Natasha went out to find Belinda. There were a few other people who needed to be attended to before they made their way back to Mrs. Ford’s room. The old woman was slumped over in the chair her buzzer still in her hands. They checked but couldn’t find a pulse.

“If she was in distress why didn’t she buzz?” Belinda asked.

Natasha thought back to their last conversation. “I don’t think she was in any distress at all.”

* * *

Remember Your Baptism
by Keith Wagner
Mark 1:9-15

Do you remember your baptism? If you were baptized as an infant you probably don’t remember. Someone had to tell you or perhaps your parents or guardian gave you a baptism certificate. I was baptized when my family lived in Mishawaka, Indiana. It took place in an Evangelical United Brethren Church. Mishawaka is a suburb of South Bend, not too far from Lake Michigan. I found my certificate in a folder after my parents died in 2009. The date was April 19, 1949. I was 16 months old. My certificate has the pastor’s name but not the name of the church. Fortunately my mother told me the name of the church. But where, when or who baptized us is not the issue. What matters most is that we grew up in the community of faith and we live out our baptism by remaining in the community of faith.

Mark doesn’t go into great detail about the baptism of Jesus. He was baptized by John in the River Jordan. Following that we learn that "he saw the heavens torn apart and the Spirit was upon him." Then there was a voice; "You are my Son, the Beloved; with you I am pleased." Jesus was affirmed by God and God’s presence was revealed.

When we are baptized we, too, are affirmed. God loves us as God’s own. Our lives are now linked to God, Jesus and especially the Spirit of Peace.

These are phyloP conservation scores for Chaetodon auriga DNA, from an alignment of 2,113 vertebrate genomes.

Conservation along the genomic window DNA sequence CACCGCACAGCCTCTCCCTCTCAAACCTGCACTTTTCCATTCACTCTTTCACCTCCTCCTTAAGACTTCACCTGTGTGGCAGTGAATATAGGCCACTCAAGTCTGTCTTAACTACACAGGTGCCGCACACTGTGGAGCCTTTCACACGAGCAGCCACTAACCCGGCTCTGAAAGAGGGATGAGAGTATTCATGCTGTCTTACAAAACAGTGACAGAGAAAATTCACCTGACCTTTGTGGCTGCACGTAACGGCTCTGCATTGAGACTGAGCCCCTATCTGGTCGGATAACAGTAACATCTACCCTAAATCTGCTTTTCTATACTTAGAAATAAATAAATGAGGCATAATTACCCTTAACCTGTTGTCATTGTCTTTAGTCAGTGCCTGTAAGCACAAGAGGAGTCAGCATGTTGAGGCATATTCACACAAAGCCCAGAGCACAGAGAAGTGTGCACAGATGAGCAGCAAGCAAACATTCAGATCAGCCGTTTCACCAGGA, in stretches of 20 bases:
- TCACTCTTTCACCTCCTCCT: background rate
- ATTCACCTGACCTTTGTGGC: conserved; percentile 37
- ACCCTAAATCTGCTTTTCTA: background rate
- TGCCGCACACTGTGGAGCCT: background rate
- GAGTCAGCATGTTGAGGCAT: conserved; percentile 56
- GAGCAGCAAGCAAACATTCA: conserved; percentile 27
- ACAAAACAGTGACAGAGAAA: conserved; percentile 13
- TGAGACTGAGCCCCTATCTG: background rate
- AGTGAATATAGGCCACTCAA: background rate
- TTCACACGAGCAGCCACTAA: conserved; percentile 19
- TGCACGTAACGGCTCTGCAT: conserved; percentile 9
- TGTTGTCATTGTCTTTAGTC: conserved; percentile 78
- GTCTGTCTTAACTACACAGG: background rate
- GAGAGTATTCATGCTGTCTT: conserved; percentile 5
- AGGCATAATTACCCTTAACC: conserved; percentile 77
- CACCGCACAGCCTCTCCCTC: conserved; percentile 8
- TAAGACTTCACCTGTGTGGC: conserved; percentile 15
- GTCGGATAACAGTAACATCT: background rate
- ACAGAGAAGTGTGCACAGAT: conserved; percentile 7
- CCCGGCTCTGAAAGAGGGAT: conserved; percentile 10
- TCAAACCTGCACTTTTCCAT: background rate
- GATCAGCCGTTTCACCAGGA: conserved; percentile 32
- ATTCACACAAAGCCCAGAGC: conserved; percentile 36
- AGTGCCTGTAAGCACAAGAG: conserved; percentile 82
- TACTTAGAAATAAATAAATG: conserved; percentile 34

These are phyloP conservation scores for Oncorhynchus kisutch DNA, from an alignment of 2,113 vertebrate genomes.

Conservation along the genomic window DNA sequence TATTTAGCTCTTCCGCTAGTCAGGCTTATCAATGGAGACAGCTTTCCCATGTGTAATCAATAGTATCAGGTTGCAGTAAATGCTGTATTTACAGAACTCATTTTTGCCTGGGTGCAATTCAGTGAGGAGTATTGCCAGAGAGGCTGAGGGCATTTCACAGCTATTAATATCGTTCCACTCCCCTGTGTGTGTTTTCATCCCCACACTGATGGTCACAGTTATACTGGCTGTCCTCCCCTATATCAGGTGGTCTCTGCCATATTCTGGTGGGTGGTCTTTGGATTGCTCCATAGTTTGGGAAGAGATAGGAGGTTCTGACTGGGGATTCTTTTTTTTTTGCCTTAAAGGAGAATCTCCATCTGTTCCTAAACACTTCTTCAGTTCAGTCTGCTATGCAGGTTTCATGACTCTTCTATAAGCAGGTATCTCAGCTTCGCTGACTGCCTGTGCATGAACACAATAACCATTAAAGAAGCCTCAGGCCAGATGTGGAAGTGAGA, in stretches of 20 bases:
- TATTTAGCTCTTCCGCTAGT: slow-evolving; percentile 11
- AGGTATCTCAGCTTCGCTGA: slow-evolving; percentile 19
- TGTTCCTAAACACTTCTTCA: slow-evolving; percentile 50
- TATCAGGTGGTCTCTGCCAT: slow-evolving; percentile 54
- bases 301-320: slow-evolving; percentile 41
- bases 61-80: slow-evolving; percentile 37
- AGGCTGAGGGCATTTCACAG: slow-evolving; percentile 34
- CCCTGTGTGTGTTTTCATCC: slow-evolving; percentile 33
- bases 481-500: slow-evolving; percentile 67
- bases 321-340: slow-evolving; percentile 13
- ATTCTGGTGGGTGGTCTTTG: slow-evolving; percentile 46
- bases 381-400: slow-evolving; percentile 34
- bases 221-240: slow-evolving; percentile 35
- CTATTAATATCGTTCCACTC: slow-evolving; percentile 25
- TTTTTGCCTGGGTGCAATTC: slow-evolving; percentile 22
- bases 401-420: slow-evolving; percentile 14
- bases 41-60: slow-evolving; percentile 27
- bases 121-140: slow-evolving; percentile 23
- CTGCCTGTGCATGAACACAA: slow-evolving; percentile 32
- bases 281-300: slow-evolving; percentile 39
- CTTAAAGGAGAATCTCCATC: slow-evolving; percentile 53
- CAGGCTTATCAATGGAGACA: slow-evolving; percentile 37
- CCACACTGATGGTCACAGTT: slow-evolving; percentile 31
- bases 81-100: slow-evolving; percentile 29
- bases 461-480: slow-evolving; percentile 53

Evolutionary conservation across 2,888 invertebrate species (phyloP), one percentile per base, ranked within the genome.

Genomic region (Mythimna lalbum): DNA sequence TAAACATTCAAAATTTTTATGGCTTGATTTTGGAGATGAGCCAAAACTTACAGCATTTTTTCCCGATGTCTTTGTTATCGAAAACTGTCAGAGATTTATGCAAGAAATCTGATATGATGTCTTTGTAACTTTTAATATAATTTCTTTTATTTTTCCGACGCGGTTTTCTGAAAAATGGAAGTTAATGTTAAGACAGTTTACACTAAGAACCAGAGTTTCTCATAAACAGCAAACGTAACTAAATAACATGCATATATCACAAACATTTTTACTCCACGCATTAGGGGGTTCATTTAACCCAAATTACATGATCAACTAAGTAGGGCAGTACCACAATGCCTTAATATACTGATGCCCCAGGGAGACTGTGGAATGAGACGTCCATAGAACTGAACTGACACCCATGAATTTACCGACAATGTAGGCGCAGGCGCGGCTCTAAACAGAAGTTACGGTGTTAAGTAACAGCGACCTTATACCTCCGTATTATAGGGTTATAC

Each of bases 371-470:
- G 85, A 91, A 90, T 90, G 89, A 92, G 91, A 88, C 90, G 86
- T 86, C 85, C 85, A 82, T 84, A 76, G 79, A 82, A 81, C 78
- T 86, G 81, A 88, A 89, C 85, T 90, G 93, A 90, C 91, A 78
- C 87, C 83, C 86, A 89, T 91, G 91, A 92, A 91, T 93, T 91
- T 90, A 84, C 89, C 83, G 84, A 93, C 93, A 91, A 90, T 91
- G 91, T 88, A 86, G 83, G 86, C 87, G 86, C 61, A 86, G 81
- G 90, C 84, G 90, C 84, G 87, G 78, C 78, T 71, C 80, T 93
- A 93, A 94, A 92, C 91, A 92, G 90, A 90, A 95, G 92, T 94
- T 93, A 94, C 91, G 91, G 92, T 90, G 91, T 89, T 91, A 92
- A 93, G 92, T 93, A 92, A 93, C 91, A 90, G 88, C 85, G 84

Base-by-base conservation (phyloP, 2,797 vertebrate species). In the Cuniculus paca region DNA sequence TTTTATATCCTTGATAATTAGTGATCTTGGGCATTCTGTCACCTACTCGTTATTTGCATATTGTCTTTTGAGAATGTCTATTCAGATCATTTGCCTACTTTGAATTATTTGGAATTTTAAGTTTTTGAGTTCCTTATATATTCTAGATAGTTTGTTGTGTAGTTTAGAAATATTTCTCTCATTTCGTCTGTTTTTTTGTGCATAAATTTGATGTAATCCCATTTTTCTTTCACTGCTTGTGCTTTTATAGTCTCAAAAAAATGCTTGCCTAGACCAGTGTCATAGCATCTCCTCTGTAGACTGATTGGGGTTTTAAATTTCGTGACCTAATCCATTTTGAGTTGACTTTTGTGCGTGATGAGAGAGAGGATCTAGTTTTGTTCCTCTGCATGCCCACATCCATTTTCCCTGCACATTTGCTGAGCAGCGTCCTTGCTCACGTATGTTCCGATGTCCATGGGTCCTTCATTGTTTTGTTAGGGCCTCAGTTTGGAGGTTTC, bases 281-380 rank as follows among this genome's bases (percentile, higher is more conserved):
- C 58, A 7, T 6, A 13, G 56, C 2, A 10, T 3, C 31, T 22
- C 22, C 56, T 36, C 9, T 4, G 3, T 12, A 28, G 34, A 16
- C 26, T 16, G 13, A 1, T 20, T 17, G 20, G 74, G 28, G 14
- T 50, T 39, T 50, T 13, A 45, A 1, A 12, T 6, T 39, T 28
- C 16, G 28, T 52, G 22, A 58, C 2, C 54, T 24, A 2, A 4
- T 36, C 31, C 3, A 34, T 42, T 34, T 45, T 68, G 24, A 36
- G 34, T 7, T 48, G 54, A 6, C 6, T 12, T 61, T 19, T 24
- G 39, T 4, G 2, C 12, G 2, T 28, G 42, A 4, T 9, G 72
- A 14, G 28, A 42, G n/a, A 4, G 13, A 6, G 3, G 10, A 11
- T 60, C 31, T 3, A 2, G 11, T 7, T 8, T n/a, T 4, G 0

At Jesus’ baptism a dove landed upon him. When the dove landed it landed ever so gently, peacefully descending upon him. In other words, baptism and peace go hand in hand. When we are baptized we become beholders of peace.

Charlotte Yonge, in “Chicken Soup for the Couple’s Soul,” tells the story of The Wives of Weinsberg. It happened in Germany, during the middle ages. The year was 14ll. Wolf, the Duke of Bavaria, was trapped inside his castle at Weinsberg. Outside the walls was the army of Frederick, the Duke of Swabia, who was Wolf’s brother. The siege lasted a long time and the time had come when Wolf knew he had no choice but to surrender.

Messengers rode back and forth, trying to establish conditions and proposals. Wolf and his officers prepared to give themselves over to the enemy. Their wives however were not ready give in. They sent a message to the Duke of Swabia requesting safety for all the wives inside. They also requested that they be allowed to leave with their personal valuables. They promised to take only what they could carry in their arms.

Their request was freely granted and soon the castle gates were opened. Out came the ladies, but they weren’t carrying precious jewels, gold or other valuables. Each one was carrying their husband. Moved by their determination the Duke of Swabia assured them a safe passage. Then he invited them all to a banquet and made peace with his brother, the Duke of Bavaria.

The wives at Weinsberg left behind their gold and precious jewels. They chose instead to carry something far more valuable, those whom they loved. They trusted in the power of peace and peace came.

Baptism is a mystery. But, I am convinced that whenever someone is baptized, God showers us with grace. It is an event which seems to transcend our humanity. It is an event that brings people closer to each other and closer to God. It has the power to bring people who are estranged to come together in peace.

Who are we to deny the reality that the love of God is present every time someone is baptized? Baptism prepares us for the chaotic world in which we have to live. Baptism gives us the power of peace. And baptism brings us together and closer to God.

* * *

Faith Like Noah’s
by Keith Wagner
1 Peter 3:18-22